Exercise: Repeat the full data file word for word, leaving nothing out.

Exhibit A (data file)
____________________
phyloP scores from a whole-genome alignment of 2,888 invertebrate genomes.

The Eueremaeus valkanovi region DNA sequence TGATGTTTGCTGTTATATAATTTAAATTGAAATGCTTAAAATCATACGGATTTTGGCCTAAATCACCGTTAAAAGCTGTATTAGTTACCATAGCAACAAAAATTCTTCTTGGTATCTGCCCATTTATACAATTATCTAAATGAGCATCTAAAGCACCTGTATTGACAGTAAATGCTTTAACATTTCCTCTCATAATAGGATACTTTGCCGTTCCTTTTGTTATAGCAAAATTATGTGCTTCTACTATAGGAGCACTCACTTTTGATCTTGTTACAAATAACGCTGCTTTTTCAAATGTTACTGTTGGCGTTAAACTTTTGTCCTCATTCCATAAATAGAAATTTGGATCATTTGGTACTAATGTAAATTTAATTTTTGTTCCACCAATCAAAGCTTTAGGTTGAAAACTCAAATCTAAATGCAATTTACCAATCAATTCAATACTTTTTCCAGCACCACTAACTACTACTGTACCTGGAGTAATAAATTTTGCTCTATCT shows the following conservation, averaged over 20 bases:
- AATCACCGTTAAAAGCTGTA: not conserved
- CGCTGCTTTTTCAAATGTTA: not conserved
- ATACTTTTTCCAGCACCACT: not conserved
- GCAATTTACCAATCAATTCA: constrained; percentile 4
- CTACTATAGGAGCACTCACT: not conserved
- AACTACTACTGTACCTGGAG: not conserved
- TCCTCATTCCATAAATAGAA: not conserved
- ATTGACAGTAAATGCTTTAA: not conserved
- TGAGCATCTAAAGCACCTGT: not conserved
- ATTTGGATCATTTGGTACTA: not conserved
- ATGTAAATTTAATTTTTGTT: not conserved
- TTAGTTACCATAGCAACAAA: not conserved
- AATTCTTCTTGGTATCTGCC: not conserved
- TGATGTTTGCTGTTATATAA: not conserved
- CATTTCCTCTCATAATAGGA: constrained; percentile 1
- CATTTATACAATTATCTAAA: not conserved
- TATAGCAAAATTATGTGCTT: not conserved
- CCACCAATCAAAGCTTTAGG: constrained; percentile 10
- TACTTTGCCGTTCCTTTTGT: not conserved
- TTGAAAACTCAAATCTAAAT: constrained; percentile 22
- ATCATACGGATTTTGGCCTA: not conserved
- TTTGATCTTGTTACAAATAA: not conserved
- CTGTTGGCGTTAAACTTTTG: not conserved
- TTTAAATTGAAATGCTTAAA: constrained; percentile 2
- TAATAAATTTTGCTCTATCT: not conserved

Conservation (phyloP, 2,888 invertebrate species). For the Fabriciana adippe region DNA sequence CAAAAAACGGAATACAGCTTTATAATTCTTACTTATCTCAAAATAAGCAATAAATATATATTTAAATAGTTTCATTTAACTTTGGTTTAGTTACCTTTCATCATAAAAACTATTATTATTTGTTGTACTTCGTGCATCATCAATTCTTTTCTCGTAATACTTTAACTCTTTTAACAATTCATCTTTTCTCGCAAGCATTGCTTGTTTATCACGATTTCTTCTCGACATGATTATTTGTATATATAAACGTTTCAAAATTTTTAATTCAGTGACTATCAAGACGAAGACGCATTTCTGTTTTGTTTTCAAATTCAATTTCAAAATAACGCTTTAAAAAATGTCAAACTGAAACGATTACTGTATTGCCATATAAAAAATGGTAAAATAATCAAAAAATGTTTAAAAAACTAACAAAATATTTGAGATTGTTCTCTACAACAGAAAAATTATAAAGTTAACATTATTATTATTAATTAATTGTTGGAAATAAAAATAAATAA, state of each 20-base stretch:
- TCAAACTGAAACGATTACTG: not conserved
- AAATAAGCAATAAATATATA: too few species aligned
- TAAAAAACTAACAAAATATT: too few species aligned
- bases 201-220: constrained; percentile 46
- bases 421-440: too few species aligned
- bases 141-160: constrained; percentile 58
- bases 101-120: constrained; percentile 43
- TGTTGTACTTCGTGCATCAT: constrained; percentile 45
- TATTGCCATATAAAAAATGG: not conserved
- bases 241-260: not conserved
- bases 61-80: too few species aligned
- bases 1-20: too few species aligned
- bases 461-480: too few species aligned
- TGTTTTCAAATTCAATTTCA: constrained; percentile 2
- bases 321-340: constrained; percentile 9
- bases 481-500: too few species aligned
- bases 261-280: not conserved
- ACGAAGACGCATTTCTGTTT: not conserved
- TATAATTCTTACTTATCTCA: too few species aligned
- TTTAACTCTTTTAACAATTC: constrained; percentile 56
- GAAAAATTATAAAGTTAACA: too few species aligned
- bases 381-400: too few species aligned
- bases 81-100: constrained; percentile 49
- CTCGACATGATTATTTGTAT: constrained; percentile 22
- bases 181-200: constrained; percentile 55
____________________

phyloP scores from a whole-genome alignment of 2,888 invertebrate genomes.

The Eueremaeus valkanovi region DNA sequence TGATGTTTGCTGTTATATAATTTAAATTGAAATGCTTAAAATCATACGGATTTTGGCCTAAATCACCGTTAAAAGCTGTATTAGTTACCATAGCAACAAAAATTCTTCTTGGTATCTGCCCATTTATACAATTATCTAAATGAGCATCTAAAGCACCTGTATTGACAGTAAATGCTTTAACATTTCCTCTCATAATAGGATACTTTGCCGTTCCTTTTGTTATAGCAAAATTATGTGCTTCTACTATAGGAGCACTCACTTTTGATCTTGTTACAAATAACGCTGCTTTTTCAAATGTTACTGTTGGCGTTAAACTTTTGTCCTCATTCCATAAATAGAAATTTGGATCATTTGGTACTAATGTAAATTTAATTTTTGTTCCACCAATCAAAGCTTTAGGTTGAAAACTCAAATCTAAATGCAATTTACCAATCAATTCAATACTTTTTCCAGCACCACTAACTACTACTGTACCTGGAGTAATAAATTTTGCTCTATCT shows the following conservation, averaged over 20 bases:
- AATCACCGTTAAAAGCTGTA: not conserved
- CGCTGCTTTTTCAAATGTTA: not conserved
- ATACTTTTTCCAGCACCACT: not conserved
- GCAATTTACCAATCAATTCA: constrained; percentile 4
- CTACTATAGGAGCACTCACT: not conserved
- AACTACTACTGTACCTGGAG: not conserved
- TCCTCATTCCATAAATAGAA: not conserved
- ATTGACAGTAAATGCTTTAA: not conserved
- TGAGCATCTAAAGCACCTGT: not conserved
- ATTTGGATCATTTGGTACTA: not conserved
- ATGTAAATTTAATTTTTGTT: not conserved
- TTAGTTACCATAGCAACAAA: not conserved
- AATTCTTCTTGGTATCTGCC: not conserved
- TGATGTTTGCTGTTATATAA: not conserved
- CATTTCCTCTCATAATAGGA: constrained; percentile 1
- CATTTATACAATTATCTAAA: not conserved
- TATAGCAAAATTATGTGCTT: not conserved
- CCACCAATCAAAGCTTTAGG: constrained; percentile 10
- TACTTTGCCGTTCCTTTTGT: not conserved
- TTGAAAACTCAAATCTAAAT: constrained; percentile 22
- ATCATACGGATTTTGGCCTA: not conserved
- TTTGATCTTGTTACAAATAA: not conserved
- CTGTTGGCGTTAAACTTTTG: not conserved
- TTTAAATTGAAATGCTTAAA: constrained; percentile 2
- TAATAAATTTTGCTCTATCT: not conserved

Conservation (phyloP, 2,888 invertebrate species). For the Fabriciana adippe region DNA sequence CAAAAAACGGAATACAGCTTTATAATTCTTACTTATCTCAAAATAAGCAATAAATATATATTTAAATAGTTTCATTTAACTTTGGTTTAGTTACCTTTCATCATAAAAACTATTATTATTTGTTGTACTTCGTGCATCATCAATTCTTTTCTCGTAATACTTTAACTCTTTTAACAATTCATCTTTTCTCGCAAGCATTGCTTGTTTATCACGATTTCTTCTCGACATGATTATTTGTATATATAAACGTTTCAAAATTTTTAATTCAGTGACTATCAAGACGAAGACGCATTTCTGTTTTGTTTTCAAATTCAATTTCAAAATAACGCTTTAAAAAATGTCAAACTGAAACGATTACTGTATTGCCATATAAAAAATGGTAAAATAATCAAAAAATGTTTAAAAAACTAACAAAATATTTGAGATTGTTCTCTACAACAGAAAAATTATAAAGTTAACATTATTATTATTAATTAATTGTTGGAAATAAAAATAAATAA, state of each 20-base stretch:
- TCAAACTGAAACGATTACTG: not conserved
- AAATAAGCAATAAATATATA: too few species aligned
- TAAAAAACTAACAAAATATT: too few species aligned
- bases 201-220: constrained; percentile 46
- bases 421-440: too few species aligned
- bases 141-160: constrained; percentile 58
- bases 101-120: constrained; percentile 43
- TGTTGTACTTCGTGCATCAT: constrained; percentile 45
- TATTGCCATATAAAAAATGG: not conserved
- bases 241-260: not conserved
- bases 61-80: too few species aligned
- bases 1-20: too few species aligned
- bases 461-480: too few species aligned
- TGTTTTCAAATTCAATTTCA: constrained; percentile 2
- bases 321-340: constrained; percentile 9
- bases 481-500: too few species aligned
- bases 261-280: not conserved
- ACGAAGACGCATTTCTGTTT: not conserved
- TATAATTCTTACTTATCTCA: too few species aligned
- TTTAACTCTTTTAACAATTC: constrained; percentile 56
- GAAAAATTATAAAGTTAACA: too few species aligned
- bases 381-400: too few species aligned
- bases 81-100: constrained; percentile 49
- CTCGACATGATTATTTGTAT: constrained; percentile 22
- bases 181-200: constrained; percentile 55